The Bears best season was 15-1-6 in 1996, and if you go back through the history of Fitzroy, the last time they had fewer than 4 defeats in a season was way back in 1920, when they went 14-2.

That year, the Maroons missed out on the minor premiership on percentage… 100 years later, the Lions will probably miss the minor premiership on percentage.

Meantime, Carlton will get the chance to chair off a retiring player who actually plays for them, as the great Kade Simpson goes around for once last hurrah after 18 seasons and 342 games, third-most in Carlton’s history.

A career that began with him not even getting a touch through his first 3 games in 2003, and ended with him suffering through a league record 214 defeats.

A fantastic player at an often incompetent club.

Hawthorn (16th) vs Gold Coast (14th) at the Adelaide Oval, 12:35pm ACST

And thus, the worst season in Hawthorn’s history since the wooden spoon of 1965 comes to an end, and while the 2004 Hawks finished 15th with a 4-18 record and avoided the spoon by a bee’s dick, this Hawks team will finish 16th.

Skipper Ben Stratton and Paul Puopolo will play their last games, and Stratts carries on the fine history of Hawks captains retiring from the game while they held the top job for the Hawks.

Richie Vandenberg in 2007, Jason Dunstall in 1998, Gary Ayres got flicked after 1993, Michael Tuck was pushed into retirement after the 1991 premiership (He’d only won 7), Leigh Matthews in 1985, Graham Arthur in 1968, and John Kennedy Snr in 1959… just to name a few.

Meantime, assuming the Swans don’t win, the Suns are going to finish outside the Bottom Four for the first time since 2014, a more than fair reward to cap off a season of genuine improvement.

Sydney Swans (15th) vs Geelong (4th) at Metricon Stadium, Sunday 3:35pm AEST

2020 will mark the first time the Swans have missed the finals in consecutive seasons since 1995, which serves as an indicator of just how consistent they’ve been in modern times.

Meantime, Tom Hawkins only needs 6 more goals to reach the 600 career goal milestone, joining Doug Wade and Gary Ablett Snr as the only players to kick 600 goals for the Cats.

Also for the Coleman Medal leading Tomahawk, assuming he doesn’t go goalless and Josh Kennedy and/or Charlie Dixon kick a bag of 10, he’ll become Geelong’s first Coleman winner since Ablett Snr won his third and final leading goalkicker award in 1995.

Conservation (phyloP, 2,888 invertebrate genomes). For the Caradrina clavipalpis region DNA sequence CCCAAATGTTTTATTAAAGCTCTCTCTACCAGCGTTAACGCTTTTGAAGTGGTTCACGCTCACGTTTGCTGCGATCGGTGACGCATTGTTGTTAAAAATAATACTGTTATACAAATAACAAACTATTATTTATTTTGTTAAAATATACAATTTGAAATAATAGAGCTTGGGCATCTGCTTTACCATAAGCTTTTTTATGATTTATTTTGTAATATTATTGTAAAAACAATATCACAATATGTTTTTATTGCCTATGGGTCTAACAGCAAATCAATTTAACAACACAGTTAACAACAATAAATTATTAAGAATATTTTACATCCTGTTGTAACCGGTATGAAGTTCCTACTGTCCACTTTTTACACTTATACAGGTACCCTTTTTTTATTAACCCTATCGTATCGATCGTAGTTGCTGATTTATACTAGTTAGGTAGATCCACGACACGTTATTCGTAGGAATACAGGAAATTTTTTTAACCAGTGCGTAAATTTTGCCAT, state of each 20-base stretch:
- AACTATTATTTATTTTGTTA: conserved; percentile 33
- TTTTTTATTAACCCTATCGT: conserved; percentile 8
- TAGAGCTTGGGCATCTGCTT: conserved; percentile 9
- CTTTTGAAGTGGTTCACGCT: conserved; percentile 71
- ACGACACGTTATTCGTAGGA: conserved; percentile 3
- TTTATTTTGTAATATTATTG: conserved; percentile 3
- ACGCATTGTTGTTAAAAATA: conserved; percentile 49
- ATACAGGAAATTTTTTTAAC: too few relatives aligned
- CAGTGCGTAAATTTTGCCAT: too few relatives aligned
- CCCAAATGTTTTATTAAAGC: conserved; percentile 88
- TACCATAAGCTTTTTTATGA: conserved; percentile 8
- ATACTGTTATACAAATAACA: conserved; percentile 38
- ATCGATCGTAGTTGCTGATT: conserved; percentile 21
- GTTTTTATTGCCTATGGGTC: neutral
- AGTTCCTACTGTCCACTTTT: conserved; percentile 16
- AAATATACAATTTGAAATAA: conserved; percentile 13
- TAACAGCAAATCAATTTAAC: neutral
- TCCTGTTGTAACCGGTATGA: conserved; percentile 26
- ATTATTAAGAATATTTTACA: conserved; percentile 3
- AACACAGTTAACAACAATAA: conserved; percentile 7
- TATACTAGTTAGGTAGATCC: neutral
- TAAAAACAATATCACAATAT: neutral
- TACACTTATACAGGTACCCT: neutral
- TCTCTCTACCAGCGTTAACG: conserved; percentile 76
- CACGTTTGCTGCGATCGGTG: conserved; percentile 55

Also, assuming my maths are correct, he’d also be the first 32-year-old to win the Coleman Medal since Plugger Lockett did so for the fourth and final time in 1998.

So – get it done Tomahawk.

Fremantle (11th) vs Western Bulldogs (8th) at Cazaly’s Stadium, 6:10pm AEST

Odd fact – Nat Fyfe is only 1 win away from playing in 100 wins as a player, in this his 187th career game.

So Freo are playing the Doggies in the last game of the season, and the Bulldogs have a chance to finish 7th…..

What is this, 2016?

Collingwood (6th) vs Port Adelaide (1st) at the Gabba 7:10pm AEST

The last game of the Home & Away season, and we don’t even need to guess what Ken Hinkley’s pre-game speech will be:

Despite being universally laughed at and sometimes disregarded as a Premiership chance after Geelong belted them by 10 goals, Port Adelaide can become the first team since the 2000 Essendon team to sit on top of the ladder through every round of the home & away season.

As my colleague Mr Barrish would say, WIRE TO WIRE.

In a truly momentous milestone, Scott Pendlebury, plays game 314 passing Tony Shaw for the most in the 128-year inglorious history of Collingwood, and he also passes Nathan Buckley in captaining the Pies for the 162nd time.

Who can forget when Pendles stuck those dreadlocks on his head for 8 games in 2011, and won an ANZAC Medal in the process.

If you want to know why that games milestone is so momentous, the Collingwood games record has only previously changed hands twice in the last 100 years.

Gordon ‘Nuts’ Coventry took it from his legendary coach Jock McHale with his 262nd game in 1935, then held it with 306 games until 1994 when Tony Shaw played his 307th game, and now Pendles takes it.